Figure 1
Automated selection of the default-mode component

All group analyses were performed on the subjects' “best-fit” component images. It should be noted that while the “best-fit” components were selected with a standard template, the images have z-scores assigned to every voxel in the brain so that the group analyses were not constrained by the standard template used to select the components. All analyses employed a random-effects model that estimates the error variance across subjects, rather than across scans(Holmes and Friston 1998) and therefore provides a stronger generalization to the population from which data are acquired. Using SPM, one-sample t-tests and two-sample t-tests were calculated to compare the default-mode network qualitatively and quantitatively between the two groups. Within the depressed group we performed a covariate-of-interest analysis to determine if functional connectivity in any of the regions that showed greater functional connectivity compared to controls correlated significantly with the duration of the current depressive episode (these data were available for 24 of the 28 depressed subjects). Ideally we would have used the HDRS scores as our correlative measure but this measure's variance was reduced across the depressed subjects (owing to many subjects having a score near the entry criterion of 21).

For the one-sample t-tests, the best-fit component for each subject in the group (depressed or control calculated separately) was entered into the analysis and the z-scores (assigned by the ICA) at each voxel were averaged across all subjects in the group and compared to zero (the null hypothesis). Significant clusters of activation were determined using the joint expected probability distribution(Poline et al 1997) with height (p < 0.001) and extent (p < 0.001) thresholds, corrected at the whole-brain level. For the two-sample t-test, the best-fit components from both groups were entered into the analysis and the z-scores (assigned by the ICA) at each voxel were averaged within each group and then compared across groups. Significant clusters of activation were determined using height and extent thresholds of p < 0.01. For the covariate-of-interest analysis, each depressed subject's best-fit component was entered with the length in weeks of the current depressive episode into the analysis. Significant clusters of activation were determined using height and extent thresholds of p < 0.05. We do not report any clusters containing fewer than 20 voxels. The two-sample t-test was restricted (masked) to voxels within the network as defined by a one-sample t-test that included all 48 subjects (thresholded at p < 0.001 (height and extent)). The within-group, covariate analysis was restricted to those voxels (Figure 2C) where the depressed group showed greater functional connectivity than the control group in the initial two-sample test.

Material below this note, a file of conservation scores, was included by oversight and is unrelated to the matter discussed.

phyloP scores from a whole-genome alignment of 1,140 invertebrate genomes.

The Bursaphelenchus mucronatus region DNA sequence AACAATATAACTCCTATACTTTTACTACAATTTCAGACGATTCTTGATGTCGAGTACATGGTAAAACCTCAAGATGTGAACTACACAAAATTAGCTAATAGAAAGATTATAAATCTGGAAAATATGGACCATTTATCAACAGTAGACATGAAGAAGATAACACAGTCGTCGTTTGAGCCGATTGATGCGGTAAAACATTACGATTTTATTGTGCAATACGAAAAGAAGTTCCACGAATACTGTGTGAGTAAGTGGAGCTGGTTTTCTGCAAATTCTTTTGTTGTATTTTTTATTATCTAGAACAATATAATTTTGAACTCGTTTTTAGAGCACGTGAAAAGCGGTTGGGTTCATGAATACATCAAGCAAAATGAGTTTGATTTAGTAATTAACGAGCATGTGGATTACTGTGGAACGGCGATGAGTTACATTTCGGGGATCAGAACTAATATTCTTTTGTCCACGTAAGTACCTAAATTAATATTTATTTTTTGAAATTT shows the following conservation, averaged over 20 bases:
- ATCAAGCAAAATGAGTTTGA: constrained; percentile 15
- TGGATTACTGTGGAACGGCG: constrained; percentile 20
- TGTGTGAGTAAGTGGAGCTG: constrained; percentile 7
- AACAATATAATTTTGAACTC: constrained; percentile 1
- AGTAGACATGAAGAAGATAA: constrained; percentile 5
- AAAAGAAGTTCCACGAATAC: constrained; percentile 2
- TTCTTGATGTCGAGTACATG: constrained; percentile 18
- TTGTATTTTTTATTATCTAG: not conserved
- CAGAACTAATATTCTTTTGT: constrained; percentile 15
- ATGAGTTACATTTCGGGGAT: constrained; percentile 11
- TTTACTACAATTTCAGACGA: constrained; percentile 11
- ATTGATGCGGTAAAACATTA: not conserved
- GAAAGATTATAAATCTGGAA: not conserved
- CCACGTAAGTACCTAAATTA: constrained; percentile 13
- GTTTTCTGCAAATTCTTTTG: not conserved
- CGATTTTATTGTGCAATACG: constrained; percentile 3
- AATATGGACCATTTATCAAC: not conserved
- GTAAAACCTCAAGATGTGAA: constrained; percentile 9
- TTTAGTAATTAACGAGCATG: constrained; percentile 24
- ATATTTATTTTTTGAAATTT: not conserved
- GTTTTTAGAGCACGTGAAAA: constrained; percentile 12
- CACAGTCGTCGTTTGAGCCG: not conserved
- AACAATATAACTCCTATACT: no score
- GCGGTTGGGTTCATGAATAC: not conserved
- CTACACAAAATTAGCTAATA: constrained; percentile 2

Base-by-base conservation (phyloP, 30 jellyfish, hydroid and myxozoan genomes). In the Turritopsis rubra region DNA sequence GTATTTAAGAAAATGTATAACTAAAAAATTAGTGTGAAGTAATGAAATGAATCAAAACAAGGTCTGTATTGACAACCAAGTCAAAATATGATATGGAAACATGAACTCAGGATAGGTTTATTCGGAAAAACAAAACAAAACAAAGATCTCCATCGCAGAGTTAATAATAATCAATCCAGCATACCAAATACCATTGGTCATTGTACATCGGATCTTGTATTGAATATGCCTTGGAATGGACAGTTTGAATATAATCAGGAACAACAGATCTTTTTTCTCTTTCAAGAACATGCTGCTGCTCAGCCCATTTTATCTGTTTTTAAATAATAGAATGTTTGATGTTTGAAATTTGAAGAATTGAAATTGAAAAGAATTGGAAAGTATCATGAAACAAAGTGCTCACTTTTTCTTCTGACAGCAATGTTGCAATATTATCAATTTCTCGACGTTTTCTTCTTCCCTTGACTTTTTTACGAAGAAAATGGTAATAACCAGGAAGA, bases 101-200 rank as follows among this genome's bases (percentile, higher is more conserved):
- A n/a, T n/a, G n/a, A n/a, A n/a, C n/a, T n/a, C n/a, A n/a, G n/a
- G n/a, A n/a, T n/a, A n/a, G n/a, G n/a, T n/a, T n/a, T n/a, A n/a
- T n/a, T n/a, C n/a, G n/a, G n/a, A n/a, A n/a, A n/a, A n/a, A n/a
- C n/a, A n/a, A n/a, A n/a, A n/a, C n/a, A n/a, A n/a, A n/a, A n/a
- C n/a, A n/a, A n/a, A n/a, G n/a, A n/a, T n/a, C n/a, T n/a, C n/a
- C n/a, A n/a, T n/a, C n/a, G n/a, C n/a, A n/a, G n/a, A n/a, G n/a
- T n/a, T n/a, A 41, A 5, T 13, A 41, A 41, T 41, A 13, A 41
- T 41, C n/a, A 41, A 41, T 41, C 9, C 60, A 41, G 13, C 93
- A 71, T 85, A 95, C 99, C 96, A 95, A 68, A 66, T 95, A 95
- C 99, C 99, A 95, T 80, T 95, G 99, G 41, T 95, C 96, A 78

Figure 2
Increased default-mode network functional connectivity in subjects with major depression

Lastly, we performed a post-hoc, region-of-interest analysis using the single subgenual cingulate cluster whose functional connectivity correlated significantly with duration of the current depressive episode. In this analysis, the mean z-score of voxels within the subgenual cluster was correlated against the number of weeks of the current depressive episode.

For display purposes, a single, averaged, normalized image was derived from 30 structural scans taken from both groups. Statistical maps were superimposed on this structural image and cluster locations interpreted using known neuroanatomical landmarks. To aid in localization the MNI coordinates were translated into the stereotaxic coordinates of Talairach and Tournoux(Talairach and Tournoux 1988). Figures below show the cluster locations in MNI space while tables report cluster locations in Talairach coordinates.

Movement Analysis

To be certain that differences in movement were not contributing to any between-group differences in functional connectivity we calculated the maximum excursion movement values for the three planes of rotation (roll, pitch, and yaw) and three planes of translation (x, y, and z) as well as the root mean square movement for each of these planes(Thomason et al 2005). We submitted these 12 values to multiple analysis of covariance (MANCOVA) to assess for between-group differences.

Post-Hoc Check for Susceptibility Artifact Signal Loss

Given the detection of signal differences between groups in the subgenual cingulate, a region prone to fMRI signal loss(Ojemann et al 1997), we have included a qualitative comparison of the mean T2* signal in this region. To do so, we created mean T2* maps for each group by adding 1 volume (the tenth) from each subject's timeseries and dividing by the number of subjects. The mean T2* image for each of the two groups is shown in Figure 4 along with the subgenual cingulate cluster to demonstrate that there was adequate signal in this region.

Figure 4
Both groups show adequate T2* signal in the region of the subgenual cingulate



The control group had a mean age of 35.4 with 11 women and 9 men. The depressed group had a mean age of 38.5 with 16 women and 12 men. Groups did not differ significantly in mean age (t-test p = 0.46) or gender distribution (chi-square p = 0.88). The mean HDRS score was 25.4 in the depressed group with a standard deviation (SD) of 4. The mean HDRS score in the control group was 0.4 (SD 0.5).